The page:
Partnerships and collaboration

What’s the economic value of retrofit?

Retrofit is a fundamental tool in tackling the climate emergency. However, we believe it also has the power to create strong, sustainable local economies, post COVID-19.

So, what are the main economic benefits of retrofit?

  • Green jobs: retrofit has huge economic potential to create wide-spread employment

  • Support SMEs: retrofit offers a wealth of opportunities for small, local businesses

  • Cut energy bills: retrofit can reduce energy costs and tackle fuel poverty

  • Community development: retrofit can build the resources of local communities

“People Powered Retrofit is community wealth building in action. There is strong economic development potential in the way we do retrofit. It should be at the heart of post-COVID recovery strategies in local economies.”

Jonty Leibowitz, senior researcher at the Centre for Local Economic Strategies (CLES) now Political Advisor to Shadow Business Secretary at Labour Party

Partner with People Powered Retrofit

Knowledge sharing

We believe in the power of knowledge sharing. We hope our service design know-how, technical expertise and various learnings can be implemented by a wide network of organisations.

We can support businesses, local and combined authorities and community organisations with a range of business model replication services.

Would you be interested in knowing more about:

• Replicating our business model in your region?

• Accessing and implementing Home Retrofit Planner?

• Applying service design approach to your service?

• Discussing community based social marketing?

Or something else?

What can local government do to advance retrofit?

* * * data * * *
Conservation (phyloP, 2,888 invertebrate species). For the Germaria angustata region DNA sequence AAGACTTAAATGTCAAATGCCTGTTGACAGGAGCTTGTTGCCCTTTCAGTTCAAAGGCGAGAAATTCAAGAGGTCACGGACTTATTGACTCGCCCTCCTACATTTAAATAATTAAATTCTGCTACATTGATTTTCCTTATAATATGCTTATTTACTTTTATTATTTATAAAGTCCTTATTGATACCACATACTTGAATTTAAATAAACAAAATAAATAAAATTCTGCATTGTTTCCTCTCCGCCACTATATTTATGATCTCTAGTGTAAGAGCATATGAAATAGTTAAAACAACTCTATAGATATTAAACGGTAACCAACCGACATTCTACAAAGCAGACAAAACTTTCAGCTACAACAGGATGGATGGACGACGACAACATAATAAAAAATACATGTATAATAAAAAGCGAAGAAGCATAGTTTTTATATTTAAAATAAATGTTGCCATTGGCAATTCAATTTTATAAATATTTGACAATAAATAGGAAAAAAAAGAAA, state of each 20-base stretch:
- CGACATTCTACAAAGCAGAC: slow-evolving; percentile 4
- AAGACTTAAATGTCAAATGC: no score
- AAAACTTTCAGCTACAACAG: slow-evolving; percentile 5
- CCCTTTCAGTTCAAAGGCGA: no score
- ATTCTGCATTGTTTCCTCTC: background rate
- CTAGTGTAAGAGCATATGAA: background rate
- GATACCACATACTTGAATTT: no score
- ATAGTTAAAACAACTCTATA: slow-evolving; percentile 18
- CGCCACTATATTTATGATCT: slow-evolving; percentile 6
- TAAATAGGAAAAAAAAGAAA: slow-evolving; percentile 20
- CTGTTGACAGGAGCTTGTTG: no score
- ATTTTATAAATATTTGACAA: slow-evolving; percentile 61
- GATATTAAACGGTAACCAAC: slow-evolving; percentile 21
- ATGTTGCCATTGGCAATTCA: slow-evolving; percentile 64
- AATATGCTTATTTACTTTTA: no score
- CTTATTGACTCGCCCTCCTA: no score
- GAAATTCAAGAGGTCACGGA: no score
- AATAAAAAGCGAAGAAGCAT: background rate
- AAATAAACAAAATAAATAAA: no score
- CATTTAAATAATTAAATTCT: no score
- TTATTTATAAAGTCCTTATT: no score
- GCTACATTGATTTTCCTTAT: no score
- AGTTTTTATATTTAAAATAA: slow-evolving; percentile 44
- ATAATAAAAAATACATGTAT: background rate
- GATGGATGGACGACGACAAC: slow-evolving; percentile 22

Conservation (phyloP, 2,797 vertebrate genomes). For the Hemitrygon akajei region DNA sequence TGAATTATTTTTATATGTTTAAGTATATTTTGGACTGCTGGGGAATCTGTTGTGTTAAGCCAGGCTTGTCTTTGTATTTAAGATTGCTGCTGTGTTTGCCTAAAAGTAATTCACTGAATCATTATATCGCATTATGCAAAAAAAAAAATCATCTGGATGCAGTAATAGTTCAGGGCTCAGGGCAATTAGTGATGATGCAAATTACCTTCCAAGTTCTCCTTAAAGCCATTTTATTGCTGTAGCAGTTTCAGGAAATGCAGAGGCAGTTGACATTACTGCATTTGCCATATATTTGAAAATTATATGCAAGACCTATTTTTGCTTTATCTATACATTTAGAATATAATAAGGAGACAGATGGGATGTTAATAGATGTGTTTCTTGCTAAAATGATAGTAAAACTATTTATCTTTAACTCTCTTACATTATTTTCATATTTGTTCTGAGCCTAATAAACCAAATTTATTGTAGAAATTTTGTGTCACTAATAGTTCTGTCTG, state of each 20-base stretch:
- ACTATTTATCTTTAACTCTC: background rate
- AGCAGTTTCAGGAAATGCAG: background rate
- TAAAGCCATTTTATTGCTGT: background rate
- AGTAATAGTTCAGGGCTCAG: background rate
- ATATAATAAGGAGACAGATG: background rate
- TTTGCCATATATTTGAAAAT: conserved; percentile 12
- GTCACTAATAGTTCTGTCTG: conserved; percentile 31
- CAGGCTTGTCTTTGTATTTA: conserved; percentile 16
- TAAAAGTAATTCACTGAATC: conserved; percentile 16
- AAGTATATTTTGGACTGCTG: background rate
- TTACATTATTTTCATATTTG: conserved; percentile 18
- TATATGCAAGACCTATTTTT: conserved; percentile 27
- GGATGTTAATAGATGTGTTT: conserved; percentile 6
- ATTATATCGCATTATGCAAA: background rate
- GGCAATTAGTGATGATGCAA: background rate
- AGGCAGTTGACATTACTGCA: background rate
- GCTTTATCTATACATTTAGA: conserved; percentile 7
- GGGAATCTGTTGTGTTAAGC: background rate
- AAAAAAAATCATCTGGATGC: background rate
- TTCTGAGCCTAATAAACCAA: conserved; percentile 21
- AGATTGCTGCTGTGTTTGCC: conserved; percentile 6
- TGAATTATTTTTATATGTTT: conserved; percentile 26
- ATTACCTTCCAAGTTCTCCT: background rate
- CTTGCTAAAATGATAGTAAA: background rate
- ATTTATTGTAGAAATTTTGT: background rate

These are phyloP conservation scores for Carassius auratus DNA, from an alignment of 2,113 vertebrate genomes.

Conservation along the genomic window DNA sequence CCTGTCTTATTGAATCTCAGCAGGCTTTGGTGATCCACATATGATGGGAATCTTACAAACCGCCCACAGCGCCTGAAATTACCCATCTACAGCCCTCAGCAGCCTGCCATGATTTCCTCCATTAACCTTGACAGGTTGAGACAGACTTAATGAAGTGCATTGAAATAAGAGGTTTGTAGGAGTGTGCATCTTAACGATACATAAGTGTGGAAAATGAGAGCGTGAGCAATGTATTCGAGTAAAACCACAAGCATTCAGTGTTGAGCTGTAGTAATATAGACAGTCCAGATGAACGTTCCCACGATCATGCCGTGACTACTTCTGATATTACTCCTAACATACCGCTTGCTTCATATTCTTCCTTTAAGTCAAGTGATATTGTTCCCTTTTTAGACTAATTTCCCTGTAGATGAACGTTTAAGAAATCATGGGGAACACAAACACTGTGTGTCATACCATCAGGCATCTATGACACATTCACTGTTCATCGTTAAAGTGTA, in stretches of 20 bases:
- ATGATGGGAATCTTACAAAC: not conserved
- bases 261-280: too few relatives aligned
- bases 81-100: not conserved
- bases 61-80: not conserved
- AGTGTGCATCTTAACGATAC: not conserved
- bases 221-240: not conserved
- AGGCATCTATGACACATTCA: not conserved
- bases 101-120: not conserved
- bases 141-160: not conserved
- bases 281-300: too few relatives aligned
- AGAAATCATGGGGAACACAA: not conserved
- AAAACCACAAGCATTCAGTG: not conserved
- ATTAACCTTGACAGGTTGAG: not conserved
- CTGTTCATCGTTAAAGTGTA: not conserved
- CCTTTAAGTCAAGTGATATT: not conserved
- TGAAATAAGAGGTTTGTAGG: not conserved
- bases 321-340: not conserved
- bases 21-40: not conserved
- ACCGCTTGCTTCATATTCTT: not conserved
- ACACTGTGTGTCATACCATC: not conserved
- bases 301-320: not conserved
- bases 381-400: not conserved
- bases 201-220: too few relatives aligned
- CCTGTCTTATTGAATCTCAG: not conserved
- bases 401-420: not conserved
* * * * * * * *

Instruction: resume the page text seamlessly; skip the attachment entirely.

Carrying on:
We believe that local authorities must do everything they can to:

Harness procurement: anchor organisations must lead by example, for instance by investing in social housing retrofit. They should use their public spending power to increase demand in retrofit and open up contracts to SMEs and local suppliers.

Develop skills: local authorities must create retrofit apprenticeships and ‘on the job’ training programmes.

Create business support: by ‘animating’ new forms of supply, for example bringing contractors into co-operatives, councils can support the supply chain.

Use planning and building control: local government can embed retrofit in regeneration and development policies, for instance via Energy Neighbourhood Master Plans. Local authorities can also work with local building control officers and planning officers to upskill in retrofit, so they can support the delivery of quality work.

Explore financing models: looking at a range of alternative ways to finance retrofit is crucial. Community financing, mutual credit, municipal vehicles, zero interest lending and council tax credits are all options.

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